Editorial

Jocelyn Elders raises valid health concerns

Friday, June 27, 2003

Dr. Jocelyn Elders was a headline-grabbing U.S. surgeon general during the Clinton administration -- so controversial, in fact, that she was asked to resign in 1994, mainly because of her outspoken views on sex among America's youngsters.

But Elders is still able to draw attention to many of the health problems she is passionately concerned about. She spoke last week to more than 100 health-care professionals and state employees at a conference in Cape Girardeau sponsored by Missouri Bootheel Healthy Start. As the agency's director observed, just having Elders at the conference was enough to get the attention of people who are on the front line every day dealing with such issues as teenage pregnancies and low-birth-weight babies.

In spite of her unorthodox views -- as surgeon general she advocated free condoms for youngsters and sexual experimentation -- Elders raises valid concerns.

While many residents of this area and across the nation favor sexual abstinence among the nation's youths, Elders recognizes that too many young boys and girls are engaging in sexual activity, resulting in pregnancy and high-risk births.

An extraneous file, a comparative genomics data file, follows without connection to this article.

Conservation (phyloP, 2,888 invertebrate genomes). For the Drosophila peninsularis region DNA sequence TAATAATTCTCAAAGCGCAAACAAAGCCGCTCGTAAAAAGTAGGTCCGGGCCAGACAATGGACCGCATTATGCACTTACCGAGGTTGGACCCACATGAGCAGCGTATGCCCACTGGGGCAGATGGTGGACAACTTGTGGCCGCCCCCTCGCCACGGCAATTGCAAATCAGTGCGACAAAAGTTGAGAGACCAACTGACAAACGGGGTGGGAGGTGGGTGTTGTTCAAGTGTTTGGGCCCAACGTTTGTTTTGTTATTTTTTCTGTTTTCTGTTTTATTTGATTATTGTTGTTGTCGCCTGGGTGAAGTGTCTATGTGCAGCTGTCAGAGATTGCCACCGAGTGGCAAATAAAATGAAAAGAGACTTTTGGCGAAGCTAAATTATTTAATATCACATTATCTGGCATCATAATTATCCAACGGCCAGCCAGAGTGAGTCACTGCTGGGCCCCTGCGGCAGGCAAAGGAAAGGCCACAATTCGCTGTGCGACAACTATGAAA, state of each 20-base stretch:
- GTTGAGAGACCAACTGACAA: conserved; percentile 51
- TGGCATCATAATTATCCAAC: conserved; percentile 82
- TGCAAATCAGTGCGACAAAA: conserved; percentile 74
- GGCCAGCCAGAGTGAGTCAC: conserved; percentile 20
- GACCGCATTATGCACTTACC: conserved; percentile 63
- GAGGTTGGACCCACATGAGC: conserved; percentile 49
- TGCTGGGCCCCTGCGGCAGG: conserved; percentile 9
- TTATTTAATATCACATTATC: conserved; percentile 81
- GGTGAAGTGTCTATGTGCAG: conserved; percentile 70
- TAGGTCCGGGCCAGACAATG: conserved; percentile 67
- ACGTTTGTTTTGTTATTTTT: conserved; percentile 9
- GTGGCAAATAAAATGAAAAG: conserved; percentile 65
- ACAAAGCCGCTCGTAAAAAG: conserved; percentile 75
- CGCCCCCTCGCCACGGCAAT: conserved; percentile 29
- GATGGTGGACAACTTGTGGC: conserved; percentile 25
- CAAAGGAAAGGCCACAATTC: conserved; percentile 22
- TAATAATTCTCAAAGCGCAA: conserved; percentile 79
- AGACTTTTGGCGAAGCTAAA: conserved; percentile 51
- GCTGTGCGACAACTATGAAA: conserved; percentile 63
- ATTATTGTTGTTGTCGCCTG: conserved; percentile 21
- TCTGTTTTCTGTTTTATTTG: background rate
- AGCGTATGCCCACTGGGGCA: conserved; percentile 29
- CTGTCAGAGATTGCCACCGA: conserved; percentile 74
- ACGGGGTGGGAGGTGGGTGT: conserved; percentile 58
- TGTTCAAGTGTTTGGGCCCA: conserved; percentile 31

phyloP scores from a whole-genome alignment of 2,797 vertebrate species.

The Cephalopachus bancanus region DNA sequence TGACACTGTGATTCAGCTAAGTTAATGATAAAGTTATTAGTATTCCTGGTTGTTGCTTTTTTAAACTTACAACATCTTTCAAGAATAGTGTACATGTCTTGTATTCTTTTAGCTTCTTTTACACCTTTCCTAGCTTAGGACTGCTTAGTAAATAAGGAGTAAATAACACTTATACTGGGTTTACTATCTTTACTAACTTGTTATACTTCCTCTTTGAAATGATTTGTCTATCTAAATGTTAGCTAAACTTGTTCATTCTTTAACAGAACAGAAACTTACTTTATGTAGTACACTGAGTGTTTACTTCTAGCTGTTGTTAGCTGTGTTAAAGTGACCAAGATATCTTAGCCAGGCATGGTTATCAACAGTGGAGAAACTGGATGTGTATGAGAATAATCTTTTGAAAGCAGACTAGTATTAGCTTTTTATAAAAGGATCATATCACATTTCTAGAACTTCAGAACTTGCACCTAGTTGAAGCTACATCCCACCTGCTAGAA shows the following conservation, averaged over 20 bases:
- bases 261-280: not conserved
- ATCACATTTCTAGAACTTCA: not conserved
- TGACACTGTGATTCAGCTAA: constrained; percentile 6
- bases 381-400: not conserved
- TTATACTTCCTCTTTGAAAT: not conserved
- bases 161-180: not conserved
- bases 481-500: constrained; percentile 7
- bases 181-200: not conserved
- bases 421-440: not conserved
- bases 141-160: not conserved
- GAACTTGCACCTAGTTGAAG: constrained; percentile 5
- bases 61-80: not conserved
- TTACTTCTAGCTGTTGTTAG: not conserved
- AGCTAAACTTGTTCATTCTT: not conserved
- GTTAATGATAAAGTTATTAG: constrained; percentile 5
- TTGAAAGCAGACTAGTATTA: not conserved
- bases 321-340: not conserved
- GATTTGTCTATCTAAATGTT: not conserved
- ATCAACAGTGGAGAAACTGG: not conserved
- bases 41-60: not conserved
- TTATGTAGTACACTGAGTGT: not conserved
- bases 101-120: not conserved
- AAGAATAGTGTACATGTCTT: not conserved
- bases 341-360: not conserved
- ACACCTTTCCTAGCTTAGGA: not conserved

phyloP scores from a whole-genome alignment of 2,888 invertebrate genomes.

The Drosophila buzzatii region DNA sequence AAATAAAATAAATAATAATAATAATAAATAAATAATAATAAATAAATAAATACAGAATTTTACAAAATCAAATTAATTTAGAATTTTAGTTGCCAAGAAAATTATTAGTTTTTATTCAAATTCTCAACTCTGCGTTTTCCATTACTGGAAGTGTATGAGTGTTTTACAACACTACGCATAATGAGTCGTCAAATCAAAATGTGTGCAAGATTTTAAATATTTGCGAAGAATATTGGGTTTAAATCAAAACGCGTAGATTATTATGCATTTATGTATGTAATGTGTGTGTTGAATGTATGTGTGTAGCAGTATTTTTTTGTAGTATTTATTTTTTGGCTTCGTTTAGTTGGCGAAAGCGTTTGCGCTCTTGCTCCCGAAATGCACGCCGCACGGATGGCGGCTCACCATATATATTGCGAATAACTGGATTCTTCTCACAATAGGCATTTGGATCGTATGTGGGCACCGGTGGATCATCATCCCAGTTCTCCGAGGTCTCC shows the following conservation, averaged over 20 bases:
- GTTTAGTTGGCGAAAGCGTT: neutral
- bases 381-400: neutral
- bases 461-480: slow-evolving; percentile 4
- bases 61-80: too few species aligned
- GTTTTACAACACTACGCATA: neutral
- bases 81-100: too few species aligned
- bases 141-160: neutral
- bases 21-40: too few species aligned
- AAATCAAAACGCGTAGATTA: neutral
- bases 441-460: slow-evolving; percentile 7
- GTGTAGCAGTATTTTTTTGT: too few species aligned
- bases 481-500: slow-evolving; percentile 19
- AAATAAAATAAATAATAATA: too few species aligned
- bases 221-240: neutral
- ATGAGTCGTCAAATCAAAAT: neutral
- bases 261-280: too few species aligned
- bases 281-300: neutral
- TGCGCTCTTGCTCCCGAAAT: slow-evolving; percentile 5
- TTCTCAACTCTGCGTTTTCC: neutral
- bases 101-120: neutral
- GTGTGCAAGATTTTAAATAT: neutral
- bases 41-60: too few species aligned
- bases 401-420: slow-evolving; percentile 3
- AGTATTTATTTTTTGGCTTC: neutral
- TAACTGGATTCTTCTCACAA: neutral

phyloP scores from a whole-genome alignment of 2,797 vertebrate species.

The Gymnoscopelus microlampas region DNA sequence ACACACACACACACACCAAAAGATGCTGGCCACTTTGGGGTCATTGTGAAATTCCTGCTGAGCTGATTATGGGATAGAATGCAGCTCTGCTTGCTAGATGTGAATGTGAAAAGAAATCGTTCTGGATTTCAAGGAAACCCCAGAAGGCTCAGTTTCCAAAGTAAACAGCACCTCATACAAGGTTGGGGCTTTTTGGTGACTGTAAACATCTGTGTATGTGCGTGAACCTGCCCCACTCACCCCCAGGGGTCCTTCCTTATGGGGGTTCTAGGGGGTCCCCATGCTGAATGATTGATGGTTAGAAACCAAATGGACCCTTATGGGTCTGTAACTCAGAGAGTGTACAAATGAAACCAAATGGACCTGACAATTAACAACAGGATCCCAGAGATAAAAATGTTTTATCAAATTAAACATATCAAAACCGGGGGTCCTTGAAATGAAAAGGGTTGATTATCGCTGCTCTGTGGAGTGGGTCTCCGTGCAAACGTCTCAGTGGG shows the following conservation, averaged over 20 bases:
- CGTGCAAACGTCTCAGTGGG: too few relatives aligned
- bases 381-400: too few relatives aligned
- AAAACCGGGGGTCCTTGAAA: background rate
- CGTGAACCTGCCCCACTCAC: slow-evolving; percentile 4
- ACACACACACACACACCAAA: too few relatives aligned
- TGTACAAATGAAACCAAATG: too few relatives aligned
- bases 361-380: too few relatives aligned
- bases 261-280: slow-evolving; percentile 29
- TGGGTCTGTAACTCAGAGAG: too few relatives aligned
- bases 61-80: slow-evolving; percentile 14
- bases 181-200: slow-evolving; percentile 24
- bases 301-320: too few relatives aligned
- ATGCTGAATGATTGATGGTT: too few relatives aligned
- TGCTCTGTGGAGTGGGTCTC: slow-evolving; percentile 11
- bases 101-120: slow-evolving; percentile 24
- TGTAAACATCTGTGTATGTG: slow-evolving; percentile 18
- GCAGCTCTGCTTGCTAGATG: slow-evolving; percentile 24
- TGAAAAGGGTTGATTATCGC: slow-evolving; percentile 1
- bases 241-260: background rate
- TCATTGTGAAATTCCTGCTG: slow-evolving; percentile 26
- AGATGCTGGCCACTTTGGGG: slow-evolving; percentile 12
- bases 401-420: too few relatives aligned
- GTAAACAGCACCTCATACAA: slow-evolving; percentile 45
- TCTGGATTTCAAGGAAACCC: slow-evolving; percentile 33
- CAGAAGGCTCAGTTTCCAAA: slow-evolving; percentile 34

Low birth weight, for example, is a leading contributor to infant deaths, Elder said. One in 13 babies are born in Missouri with low birth weight, and the number increases to one in 10 in Southeast Missouri. "We've got to stop teenagers from having babies," Elders said.

She's right. Health-care professionals and social workers who deal daily with this problem might agree that teaching abstinence is important, but most of them also recognize the reality of sexual activity among teenagers.

Teen sex and high-risk births are legitimate health concerns. Getting the public's attention and involvement may well take someone like Elders, who speaks plainly about an issue too many of us prefer to ignore or hope someone else will deal with.

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